Libraries and Special Collections
Students have access to a rich array of department and university resources that extend to all areas of study. In addition to our first-rate library, ample permanent holdings are bolstered by an excellent interlibrary loan department and access to a vast array of electronic resources.
Our primary research facility is the Main Library, which provides access to more than 5 million holdings. The library’s electronic resources are vast and include Literature Online, American Periodicals Series Online, American Poetry 1600-1900, Project MUSE, and JSTOR, all accessible through UGA's GALILEO, the University System of Georgia's database collection.
UGA's Special Collections Libraries encompass a wide range of materials. Holdings in the Hargrett Rare Book and Manuscript Library include the Manuscripts & Photographs Collection; the Georgiana Collection, documenting the history of Georgia; the Southeastern Native American Documents Collection, an assortment of some 2,000 documents and images from the years 1730-1842; and the DeRenne Georgia Library, containing printed materials relating to the early history of Georgia; a number of Civil War diaries and related papers; and an extensive broadside collection. The Richard B. Russell Library houses photographs, interview transcripts, documentary films, and other archival materials, such as the Foot Soldier Project for Civil Rights Studies.
The Digital Library of Georgia includes historic African American newspapers and books, blues and vaudeville selections from African American theater, southeastern Native American documents, including a digitized, searchable version of the Cherokee Phoenix, and other relevant databases.
In addition to news film of the civil rights era, the Walter J. Brown Media Archives contains amateur movies, Peabody nominated and award-winning documentary programs, and television shows featuring topics in African American and Native American Studies. Finally, we provide access to such electronic resources as African American Biographical Databases, 19th-Century African American Newspapers, African American Poetry, and Ethnic Newswatch.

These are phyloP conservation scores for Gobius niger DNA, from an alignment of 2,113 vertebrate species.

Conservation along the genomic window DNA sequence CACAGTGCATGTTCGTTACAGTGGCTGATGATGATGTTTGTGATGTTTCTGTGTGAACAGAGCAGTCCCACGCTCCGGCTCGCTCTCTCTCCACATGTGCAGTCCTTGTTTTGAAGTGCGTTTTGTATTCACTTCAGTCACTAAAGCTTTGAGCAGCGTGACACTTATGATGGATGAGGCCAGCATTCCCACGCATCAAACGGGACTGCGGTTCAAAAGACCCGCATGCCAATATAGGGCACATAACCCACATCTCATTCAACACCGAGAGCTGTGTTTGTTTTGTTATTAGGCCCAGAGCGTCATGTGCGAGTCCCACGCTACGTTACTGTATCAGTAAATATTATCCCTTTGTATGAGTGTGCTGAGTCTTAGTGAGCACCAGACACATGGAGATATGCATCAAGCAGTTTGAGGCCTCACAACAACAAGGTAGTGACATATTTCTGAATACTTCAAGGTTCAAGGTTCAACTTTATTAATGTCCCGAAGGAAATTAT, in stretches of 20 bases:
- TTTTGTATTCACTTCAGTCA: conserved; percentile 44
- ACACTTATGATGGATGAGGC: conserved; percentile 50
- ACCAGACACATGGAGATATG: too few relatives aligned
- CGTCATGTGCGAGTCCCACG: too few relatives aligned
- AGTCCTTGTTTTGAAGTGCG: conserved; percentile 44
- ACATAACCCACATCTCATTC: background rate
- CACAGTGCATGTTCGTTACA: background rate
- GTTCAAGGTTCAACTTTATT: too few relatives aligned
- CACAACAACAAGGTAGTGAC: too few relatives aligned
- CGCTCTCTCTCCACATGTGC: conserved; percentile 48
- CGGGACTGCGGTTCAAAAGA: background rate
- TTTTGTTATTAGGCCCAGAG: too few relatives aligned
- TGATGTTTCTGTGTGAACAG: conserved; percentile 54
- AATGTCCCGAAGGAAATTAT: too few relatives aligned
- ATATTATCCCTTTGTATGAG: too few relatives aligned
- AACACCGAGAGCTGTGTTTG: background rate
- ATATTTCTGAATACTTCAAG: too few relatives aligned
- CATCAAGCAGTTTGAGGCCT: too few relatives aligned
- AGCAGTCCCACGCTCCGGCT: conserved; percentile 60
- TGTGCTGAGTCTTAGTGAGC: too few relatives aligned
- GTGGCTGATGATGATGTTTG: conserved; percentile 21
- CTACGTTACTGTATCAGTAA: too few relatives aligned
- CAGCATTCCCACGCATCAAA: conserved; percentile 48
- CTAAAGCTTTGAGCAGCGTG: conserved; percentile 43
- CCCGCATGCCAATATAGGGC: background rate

Speakers, Colloquia, and Workshops
The English Department provides additional support for areas of study by hosting lectures by eminent scholars, theorists, and creative writers. Learn more about these opportunities within and beyond the department.
The Willson Center for Humanities & Arts
The UGA Willson Center showcases faculty innovation and achievement. It encourages interdisciplinary activity and facilitates intellectual exchange between the University and the public through public programs, scholarly programs, and programs that foster student engagement and research. The Center houses programs including the Cinema Roundtable and the Global Georgia Initiative. In addition, the Center hosts lectures series and research seminars open to graduate students, including The Georgia Colloquium in 18th-and 19th-Century British Literature organized by English Department faculty, Roxanne Eberle and Casie LeGette; the History and Gender Workshop organized by History Department faculty; and Cultural and Linguistic Identity in the Americas: Immigration, Migration, Modernity organized by Linguistics, Comparative Literature, and Terry College faculty, among others.
Students interested in Material Textualities including Digital Humanities and English Language Studies benefit immensely from the Willson Center Digital Humanities Lab, known informally as the DigiLab, a creative workspace for both individual and collaborative projects with numerous technological resources and programs. Notable DH projects in the English Department include: Emma, a suite of software applications for writers designed to foster a writing community in classrooms, as well as the Linguistic Atlas Project, the site through which the Atlas distributes text and audio materials related to American English, especially using GIS tools.